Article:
Tequila is one of those spirits that has a distinct high and low end. When it’s good, it’s transcendent. When it’s bad… yeesh, it can be pretty harsh. There’s a fine line between subtle vegetal agave toastiness and an alcohol burn that’ll kick up a gag reflex. A great bottle of tequila will engage your palate while getting you lit. A bad one will toss you in a gutter and leave you for dead.
The great thing about good tequila is that it doesn’t have to cost a small fortune. You don’t need to travel too far up the shelf at the liquor store to find a serviceable bottle that works as both a tasty shooter and a solid cocktail base. There’s a nice range to choose from clocking in at $20 per bottle — each sure to hit every marker of smooth drinkability.
The ten bottles below show a range of relatively cheap bottles of tequila that hit that perfect Paloma or marg-mixer and “party all night”-shooter balance. We’ve mostly erred towards blanco (or plata) tequilas here to keep costs down. Generally speaking, if you dig the blanco expression, you’ll really love that label’s Reposado and Añejo riffs.
Use this list as a starting point from which to build your tequila shelf.
Story: Located in Corralejo, Pénjamo, Guanajuato, Hacienda Corralejo is the home of Tequila Corralejo, one of the most awarded tequilas in the world. The distillery makes a number of tequilas, including blanco, reposado, añejo, and extra añejo. Referred to as “Mexico’s best tequila for the world,” Corralejo’s tequilas are designed to be mixed into your favorite cocktails or sipped neat, depending on your taste
Tasting Notes: This highly prized (but not highly priced) tequila was aged for four months in three different barrels, including French oak, American oak, and Encino oak. The result is a tequila heavily influenced by the various woods — creating a very smooth, balanced tequila with hints of vegetal agave, pine, and vanilla. –Chris Osburn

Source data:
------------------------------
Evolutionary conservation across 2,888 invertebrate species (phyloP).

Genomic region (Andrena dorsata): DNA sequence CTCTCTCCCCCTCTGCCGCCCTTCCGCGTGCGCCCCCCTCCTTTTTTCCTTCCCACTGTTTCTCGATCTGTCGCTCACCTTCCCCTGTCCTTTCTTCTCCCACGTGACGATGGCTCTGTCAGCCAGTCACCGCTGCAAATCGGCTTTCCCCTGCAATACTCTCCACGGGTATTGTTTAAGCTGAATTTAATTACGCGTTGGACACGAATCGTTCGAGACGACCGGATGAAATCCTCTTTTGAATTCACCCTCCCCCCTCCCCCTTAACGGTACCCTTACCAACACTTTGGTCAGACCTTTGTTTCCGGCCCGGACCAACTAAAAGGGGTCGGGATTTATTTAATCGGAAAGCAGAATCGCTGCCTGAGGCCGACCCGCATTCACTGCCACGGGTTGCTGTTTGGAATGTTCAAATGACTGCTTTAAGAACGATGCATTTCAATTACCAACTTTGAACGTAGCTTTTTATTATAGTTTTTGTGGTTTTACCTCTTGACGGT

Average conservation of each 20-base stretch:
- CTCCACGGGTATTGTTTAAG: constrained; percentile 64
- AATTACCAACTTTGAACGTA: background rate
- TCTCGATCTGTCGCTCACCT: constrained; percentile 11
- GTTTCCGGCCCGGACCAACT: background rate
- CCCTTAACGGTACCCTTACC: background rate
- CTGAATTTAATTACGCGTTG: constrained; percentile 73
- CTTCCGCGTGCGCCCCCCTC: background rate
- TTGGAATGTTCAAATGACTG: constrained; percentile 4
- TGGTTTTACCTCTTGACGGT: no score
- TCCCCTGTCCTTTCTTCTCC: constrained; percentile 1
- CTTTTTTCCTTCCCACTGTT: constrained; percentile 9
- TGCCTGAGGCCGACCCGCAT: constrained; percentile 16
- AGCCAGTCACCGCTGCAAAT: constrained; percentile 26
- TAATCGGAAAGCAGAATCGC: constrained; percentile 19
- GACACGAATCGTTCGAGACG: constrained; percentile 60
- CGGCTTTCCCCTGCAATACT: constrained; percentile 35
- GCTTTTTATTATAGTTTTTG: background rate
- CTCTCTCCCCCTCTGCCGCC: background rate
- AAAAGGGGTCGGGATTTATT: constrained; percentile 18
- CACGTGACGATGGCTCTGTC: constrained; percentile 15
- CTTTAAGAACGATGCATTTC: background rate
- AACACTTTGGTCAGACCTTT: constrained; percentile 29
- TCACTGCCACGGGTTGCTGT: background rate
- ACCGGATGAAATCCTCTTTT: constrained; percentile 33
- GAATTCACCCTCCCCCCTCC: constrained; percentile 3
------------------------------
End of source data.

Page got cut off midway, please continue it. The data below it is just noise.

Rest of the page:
OLMECA ALTOS PLATA
Story: Olmeca’s Altos Tequila is a masterclass in what a great tequila can be. The blue agave is grown high in the Jalisco highlands using organic and sustainable farming. Classic methods of harvesting, processing, and roasting are employed. Wild yeasts ferment agave sugars. Double distillation refines the spirit. The Plata expression doesn’t hit the barrels and kind of doesn’t need to.
Tasting Notes: This tequila is pure roasted agave brilliance in every sip. A little bit of black pepper comes in next with a hint of pickle brine and bright citrus. There’s a nice grassy nature to the taste that leads to lime freshly plucked from a tree. Finally, there’s a fruity and spicy nature on the end that ties it all together into one great sip of tequila. –Zach Johnston
Story: You might be wondering about the unique, spooky, skeleton riding a rooster on the bottle. Espolon means “spur” in Spanish. It’s a reference to the rooster, a popular Mexican symbol. Like a few other distillers in the world (including Copper & King’s), Espolon blasts rock music while its agave is fermenting. Who knows if this moves the needle, but this rocking distillery, founded in 1998, has won numerous awards over the past two decades.
Tasting Notes: This filtered blanco tequila is surprisingly smooth and light. It’s as well-rounded as a tequila that spent months in a barrel maturing, even though it didn’t. It’s sweet, subtly vegetal, with hints of spice and citrus. It’s as at home in a Margarita as it is in the form of an easy to drink shot. –CO
TRES AGAVES BLANCO
Story: Tres Agaves is a newer tequila in the grand scheme of things. The label started up in 2010 and has been making great middle-of-the-road tequila consistently. The distillery harvests blue agave and roasts in stainless steel ovens before fermentation and double distillation. It’s as modern as Altos is traditional.
Tasting Notes: There’s a clear sense of blue agave up front with a slight nose of alcohol. It’s still not as aggressive as, say, Cuervo. A slight lemon zest note comes into play with a light edge of spicy pepper leading to a slight alcohol burn with more agave on the end. This is a very straightforward sip of tequila that hits classic notes without overwhelming anything. –ZJ